There was a pause, then the woman in the stall said, “Why not?” 

Fay took another step closer.  “Because I think too many people have left you alone for too long and it is time someone did something about it.  Looks like I am that someone.” 

The next word from the stall came out as a wail.  “Why?”  

Fay leaned on the cool tile wall and folded her arms across her chest and tried to answer her.  “I guess because today I am on a roll.  I convinced my boss here to give a friend of mine a tryout; she needs a job and he needs help, but he was too stubborn to consider a woman in her situation.  It was hard to convince her to come in too.” 

Fay kept talking to give the woman in the stall time to collect herself.  “Naomi, that is my friend’s name, has spent so many years down on herself.  She got herself pregnant in high school and her mama disowned her, then the father of her son ran off, so she has been on welfare for fourteen years.  She tried to get jobs, but she wanted to be home to make sure her son did not get into trouble or join a gang but could never find the right job.  Well, that is her story in a nutshell.”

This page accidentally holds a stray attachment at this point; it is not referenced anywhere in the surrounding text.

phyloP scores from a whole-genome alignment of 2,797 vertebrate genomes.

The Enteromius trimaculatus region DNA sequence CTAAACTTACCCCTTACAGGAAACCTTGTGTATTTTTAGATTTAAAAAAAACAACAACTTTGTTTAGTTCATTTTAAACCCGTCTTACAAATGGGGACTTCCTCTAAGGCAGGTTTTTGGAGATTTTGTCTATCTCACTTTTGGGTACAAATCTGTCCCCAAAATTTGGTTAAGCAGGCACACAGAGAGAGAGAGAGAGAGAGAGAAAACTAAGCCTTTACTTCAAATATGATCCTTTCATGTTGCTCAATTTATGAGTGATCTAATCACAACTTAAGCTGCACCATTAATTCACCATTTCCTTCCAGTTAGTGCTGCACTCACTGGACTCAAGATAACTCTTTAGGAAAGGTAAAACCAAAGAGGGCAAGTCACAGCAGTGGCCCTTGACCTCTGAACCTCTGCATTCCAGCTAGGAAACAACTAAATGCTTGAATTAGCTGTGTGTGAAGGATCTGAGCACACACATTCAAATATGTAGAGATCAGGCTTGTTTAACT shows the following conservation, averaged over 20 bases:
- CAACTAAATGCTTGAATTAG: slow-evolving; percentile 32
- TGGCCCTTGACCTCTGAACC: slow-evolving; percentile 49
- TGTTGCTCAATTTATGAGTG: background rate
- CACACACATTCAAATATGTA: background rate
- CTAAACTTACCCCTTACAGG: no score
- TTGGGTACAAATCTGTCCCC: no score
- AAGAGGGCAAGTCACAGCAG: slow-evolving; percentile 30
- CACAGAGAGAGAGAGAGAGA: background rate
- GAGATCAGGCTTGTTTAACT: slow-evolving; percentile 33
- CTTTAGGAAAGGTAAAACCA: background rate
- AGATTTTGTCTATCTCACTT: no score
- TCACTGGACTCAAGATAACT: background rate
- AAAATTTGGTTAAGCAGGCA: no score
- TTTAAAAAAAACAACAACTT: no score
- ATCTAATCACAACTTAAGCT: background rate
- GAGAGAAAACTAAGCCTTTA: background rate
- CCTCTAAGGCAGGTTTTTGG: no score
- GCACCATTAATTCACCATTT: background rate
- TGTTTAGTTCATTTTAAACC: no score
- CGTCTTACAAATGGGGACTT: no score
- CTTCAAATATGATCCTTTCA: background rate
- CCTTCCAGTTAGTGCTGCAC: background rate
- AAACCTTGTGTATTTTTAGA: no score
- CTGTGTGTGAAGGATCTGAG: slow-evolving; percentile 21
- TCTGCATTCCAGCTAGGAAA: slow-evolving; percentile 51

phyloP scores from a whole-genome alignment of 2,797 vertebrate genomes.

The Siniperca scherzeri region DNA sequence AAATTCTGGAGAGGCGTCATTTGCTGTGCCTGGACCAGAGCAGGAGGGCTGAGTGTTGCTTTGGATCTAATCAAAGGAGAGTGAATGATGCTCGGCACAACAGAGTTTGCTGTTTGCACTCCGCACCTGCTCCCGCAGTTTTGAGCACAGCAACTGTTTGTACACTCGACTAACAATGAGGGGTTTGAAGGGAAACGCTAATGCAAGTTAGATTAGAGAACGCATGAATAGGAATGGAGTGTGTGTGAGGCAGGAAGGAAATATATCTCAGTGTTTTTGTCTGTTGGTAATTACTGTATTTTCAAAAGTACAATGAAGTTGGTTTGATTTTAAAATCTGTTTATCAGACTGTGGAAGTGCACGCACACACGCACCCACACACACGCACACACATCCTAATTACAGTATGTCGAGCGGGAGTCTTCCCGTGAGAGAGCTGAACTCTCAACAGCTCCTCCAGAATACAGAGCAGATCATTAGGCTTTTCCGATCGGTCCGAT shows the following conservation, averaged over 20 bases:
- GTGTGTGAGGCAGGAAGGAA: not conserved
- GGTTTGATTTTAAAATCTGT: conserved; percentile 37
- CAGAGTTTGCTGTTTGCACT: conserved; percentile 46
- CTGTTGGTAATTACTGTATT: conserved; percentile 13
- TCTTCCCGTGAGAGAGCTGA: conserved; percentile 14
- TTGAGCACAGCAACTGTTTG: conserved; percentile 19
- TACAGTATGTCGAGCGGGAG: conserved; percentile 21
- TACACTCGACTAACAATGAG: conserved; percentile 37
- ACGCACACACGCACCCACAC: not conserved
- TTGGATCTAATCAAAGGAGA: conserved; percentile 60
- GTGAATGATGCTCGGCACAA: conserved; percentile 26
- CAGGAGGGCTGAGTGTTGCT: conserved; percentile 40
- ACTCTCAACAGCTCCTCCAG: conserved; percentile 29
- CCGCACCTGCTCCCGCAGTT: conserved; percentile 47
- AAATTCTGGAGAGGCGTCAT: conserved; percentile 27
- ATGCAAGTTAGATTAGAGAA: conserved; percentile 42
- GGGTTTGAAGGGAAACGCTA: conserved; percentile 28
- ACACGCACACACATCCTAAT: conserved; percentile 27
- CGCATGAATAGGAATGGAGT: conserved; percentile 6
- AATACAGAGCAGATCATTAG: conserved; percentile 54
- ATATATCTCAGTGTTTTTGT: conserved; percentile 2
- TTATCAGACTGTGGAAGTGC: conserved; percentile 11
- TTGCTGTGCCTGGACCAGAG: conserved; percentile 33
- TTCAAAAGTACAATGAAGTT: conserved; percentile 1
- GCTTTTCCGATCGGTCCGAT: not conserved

Fay straightened up and put her hand on the locked stall door.  “Naomi came into the diner this morning and it looks like she totally blew him away; those were her biscuits you smelled.  It looks like she has a job and I am the one who came up with the idea in the first place.  So, I am on a roll.”  She rapped softly on the locked metal door.  “Come on out of there and let me see what I can do to help you.” 

“Nobody can help me.”  But the door latch clicked open and the woman came out to cringe against the wall, her hand using a wad of toilet paper to dab away the trickle of blood from the corner of her mouth.  Her left cheek was all red and swollen; her eyes were swollen from crying.